The next meeting is Wednesday, July 7, at 7 a.m. at Grace Community Church, 9486 Grace Church View.
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  One stitch at a time
  By Timothy Page

   Whether someone is new to quilting or sewing, an expert, or just interested in taking up a new hobby, Sew So Sweet in Peyton has something for everyone. Located off Main Street in downtown Peyton, owner Terry Lundy overcame a rough patch early on in her business.
   “I started in January 2020, and then the Coronavirus hit,” Lundy said. “I had to close down in March, so I was only open a handful of weeks before I had to close down.”
   Lundy pushed through that hard time by making and selling masks and using that to pay her rent as she waited for things to reopen.
   Now that she has reopened her store, Lundy offers quilting and sewing supplies, along with classes and events.
   She is especially interested in reaching the more rural areas out east.
   “There’s a lot of people in the rural areas that sew,” Lundy said. “It’s 45 minutes from where I live to go into town. I just felt like I could service a different set of community.”
   Sew So Sweet also offers private lessons to anyone interested in learning the art of making a quilt, wanting to hone their skills or hoping that their kids can learn some basics of sewing fabrics. “I think it is something that parents are realizing that the kids at least need to know the basics,” Lundy said.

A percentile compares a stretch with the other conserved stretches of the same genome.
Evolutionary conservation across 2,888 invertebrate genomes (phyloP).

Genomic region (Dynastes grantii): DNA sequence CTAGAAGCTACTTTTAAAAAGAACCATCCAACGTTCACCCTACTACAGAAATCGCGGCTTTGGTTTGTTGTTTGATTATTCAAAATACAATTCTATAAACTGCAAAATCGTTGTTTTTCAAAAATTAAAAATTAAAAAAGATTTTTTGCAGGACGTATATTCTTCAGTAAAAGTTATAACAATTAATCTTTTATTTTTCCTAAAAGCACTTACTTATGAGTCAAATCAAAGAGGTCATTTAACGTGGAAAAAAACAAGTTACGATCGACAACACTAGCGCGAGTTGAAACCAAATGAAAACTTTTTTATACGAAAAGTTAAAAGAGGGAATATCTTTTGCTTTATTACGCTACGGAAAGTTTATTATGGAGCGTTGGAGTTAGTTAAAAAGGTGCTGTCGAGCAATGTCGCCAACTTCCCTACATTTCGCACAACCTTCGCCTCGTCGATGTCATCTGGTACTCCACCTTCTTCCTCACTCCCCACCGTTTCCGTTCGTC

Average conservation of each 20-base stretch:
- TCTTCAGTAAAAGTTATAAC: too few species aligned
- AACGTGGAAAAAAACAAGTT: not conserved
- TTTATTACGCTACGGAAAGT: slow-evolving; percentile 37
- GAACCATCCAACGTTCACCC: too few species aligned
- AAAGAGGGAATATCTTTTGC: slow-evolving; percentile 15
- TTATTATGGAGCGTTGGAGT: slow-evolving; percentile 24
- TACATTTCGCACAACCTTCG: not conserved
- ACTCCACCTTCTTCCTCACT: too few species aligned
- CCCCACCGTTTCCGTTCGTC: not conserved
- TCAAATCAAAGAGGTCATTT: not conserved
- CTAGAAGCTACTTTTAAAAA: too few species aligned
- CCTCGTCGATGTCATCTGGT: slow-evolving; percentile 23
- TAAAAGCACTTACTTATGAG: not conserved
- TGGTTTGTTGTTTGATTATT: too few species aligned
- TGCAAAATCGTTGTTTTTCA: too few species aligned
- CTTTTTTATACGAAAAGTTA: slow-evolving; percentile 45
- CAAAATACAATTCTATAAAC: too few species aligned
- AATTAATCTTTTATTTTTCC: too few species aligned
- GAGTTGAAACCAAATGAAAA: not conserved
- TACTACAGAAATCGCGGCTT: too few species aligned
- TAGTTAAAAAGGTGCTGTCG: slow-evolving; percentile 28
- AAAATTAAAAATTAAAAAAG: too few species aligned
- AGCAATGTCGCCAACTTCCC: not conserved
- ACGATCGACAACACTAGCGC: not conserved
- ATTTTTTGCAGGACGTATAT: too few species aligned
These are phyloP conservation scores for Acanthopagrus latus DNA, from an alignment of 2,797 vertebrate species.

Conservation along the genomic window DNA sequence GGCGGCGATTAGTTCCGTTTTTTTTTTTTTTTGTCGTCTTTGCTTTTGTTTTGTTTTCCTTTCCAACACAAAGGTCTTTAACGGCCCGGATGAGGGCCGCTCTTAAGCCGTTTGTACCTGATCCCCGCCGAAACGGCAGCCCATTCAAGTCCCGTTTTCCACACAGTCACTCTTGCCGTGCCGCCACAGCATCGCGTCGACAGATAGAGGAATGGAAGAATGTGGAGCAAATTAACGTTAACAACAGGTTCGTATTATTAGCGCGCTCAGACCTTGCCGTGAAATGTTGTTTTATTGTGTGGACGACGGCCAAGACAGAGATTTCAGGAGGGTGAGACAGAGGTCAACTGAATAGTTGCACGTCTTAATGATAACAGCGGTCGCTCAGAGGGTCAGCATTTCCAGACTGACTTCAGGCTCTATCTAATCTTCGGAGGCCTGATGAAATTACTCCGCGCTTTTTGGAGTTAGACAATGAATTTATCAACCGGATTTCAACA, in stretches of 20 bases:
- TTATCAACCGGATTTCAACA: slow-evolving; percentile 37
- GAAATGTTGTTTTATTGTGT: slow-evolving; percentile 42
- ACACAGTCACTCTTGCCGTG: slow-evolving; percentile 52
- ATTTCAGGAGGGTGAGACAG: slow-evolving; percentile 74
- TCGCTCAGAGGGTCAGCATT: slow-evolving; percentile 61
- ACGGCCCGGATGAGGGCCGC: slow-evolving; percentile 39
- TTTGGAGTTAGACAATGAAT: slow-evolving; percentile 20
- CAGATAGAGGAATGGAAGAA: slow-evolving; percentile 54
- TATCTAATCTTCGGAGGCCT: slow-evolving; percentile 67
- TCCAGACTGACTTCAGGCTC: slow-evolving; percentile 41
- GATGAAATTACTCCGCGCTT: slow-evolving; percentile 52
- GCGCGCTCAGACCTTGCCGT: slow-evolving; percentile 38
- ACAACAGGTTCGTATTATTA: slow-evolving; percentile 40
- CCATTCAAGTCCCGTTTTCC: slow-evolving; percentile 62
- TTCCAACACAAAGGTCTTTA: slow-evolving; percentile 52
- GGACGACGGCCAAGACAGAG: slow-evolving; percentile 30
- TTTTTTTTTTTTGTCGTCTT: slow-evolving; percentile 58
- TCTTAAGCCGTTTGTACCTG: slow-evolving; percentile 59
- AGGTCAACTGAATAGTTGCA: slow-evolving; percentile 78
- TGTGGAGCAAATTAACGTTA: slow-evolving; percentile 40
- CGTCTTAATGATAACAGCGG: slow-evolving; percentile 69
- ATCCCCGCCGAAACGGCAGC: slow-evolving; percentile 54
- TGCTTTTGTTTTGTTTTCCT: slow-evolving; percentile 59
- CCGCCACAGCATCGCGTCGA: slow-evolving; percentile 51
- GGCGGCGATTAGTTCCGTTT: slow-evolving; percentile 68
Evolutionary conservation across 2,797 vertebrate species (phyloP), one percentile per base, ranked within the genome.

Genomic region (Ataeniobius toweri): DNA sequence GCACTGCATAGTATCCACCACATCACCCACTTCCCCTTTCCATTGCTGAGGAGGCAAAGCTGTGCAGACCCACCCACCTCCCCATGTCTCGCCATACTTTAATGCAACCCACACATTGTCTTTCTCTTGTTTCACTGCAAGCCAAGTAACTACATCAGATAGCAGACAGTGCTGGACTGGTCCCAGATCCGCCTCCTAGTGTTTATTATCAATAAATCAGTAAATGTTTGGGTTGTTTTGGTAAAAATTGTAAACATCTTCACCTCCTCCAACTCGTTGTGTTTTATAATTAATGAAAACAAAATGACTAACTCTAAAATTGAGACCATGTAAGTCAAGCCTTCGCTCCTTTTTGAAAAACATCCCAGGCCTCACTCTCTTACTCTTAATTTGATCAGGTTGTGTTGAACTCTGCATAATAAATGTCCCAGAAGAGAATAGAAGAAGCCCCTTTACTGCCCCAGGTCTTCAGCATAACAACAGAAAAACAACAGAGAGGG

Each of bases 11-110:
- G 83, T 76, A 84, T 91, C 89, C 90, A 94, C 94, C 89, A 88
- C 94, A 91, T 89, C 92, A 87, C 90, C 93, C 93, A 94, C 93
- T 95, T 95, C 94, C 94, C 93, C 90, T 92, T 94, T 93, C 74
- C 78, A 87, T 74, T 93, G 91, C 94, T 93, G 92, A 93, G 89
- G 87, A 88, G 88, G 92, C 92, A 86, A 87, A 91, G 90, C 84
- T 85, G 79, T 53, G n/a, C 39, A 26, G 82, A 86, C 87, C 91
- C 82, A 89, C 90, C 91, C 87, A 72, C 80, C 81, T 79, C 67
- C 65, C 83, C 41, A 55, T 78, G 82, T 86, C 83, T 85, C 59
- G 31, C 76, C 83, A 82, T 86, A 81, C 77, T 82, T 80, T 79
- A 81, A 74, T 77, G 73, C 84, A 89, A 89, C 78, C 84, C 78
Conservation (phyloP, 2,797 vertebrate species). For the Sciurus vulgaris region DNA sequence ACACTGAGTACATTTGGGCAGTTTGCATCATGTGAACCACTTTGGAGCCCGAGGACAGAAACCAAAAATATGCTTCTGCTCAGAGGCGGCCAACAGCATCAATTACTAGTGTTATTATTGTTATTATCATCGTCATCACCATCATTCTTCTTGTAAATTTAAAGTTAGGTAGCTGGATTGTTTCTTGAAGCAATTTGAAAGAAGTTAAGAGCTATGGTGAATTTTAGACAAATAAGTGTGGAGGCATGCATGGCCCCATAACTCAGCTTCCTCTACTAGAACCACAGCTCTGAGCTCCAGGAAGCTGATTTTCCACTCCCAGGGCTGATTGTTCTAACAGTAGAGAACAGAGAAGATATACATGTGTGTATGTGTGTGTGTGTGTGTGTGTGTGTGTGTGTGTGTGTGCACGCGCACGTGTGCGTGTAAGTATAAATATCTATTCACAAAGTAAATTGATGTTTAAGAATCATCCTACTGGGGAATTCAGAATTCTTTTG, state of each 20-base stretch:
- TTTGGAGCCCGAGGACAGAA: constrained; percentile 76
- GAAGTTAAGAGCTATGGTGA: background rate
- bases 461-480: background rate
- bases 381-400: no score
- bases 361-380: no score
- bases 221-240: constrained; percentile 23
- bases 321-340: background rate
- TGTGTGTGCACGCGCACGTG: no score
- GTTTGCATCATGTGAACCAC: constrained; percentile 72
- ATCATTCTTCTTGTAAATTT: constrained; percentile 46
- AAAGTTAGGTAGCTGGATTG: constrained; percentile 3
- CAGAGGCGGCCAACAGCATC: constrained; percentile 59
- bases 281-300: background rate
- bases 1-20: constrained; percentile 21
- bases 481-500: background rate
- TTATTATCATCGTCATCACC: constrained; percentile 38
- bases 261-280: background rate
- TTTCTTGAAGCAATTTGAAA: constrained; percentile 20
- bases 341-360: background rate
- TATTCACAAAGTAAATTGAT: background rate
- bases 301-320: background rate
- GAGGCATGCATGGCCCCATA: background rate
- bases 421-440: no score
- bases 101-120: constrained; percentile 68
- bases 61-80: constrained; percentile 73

She isn’t the only person teaching classes at Sew So Sweet. Lundy brings in outside people who know more about different styles of sewing. One person she is contracting with is going to teach heirloom sewing, an old type of needlework that you can see on christening gowns and old child bonnets; another contractor will teach about fabric dying.
   Along with those lessons, Lundy also holds monthly classes that are about bringing the community together. One is called a UFO (Unfinished Objects) class, where people are invited to bring what they’re working on and use her shop for a day. She charges a minimum fee of $15, but her tools are available to those working on a project.
   “It’s kind of like a gathering place,” Lundy said. “That’s kind of my motto, bringing the community together one stitch at a time.”
   Visit Sew So Sweet’s Facebook page along with their website,, to keep up to date with activities at the shop.
   Sew So Sweet is located at 13596 Front St., Unit C in Peyton.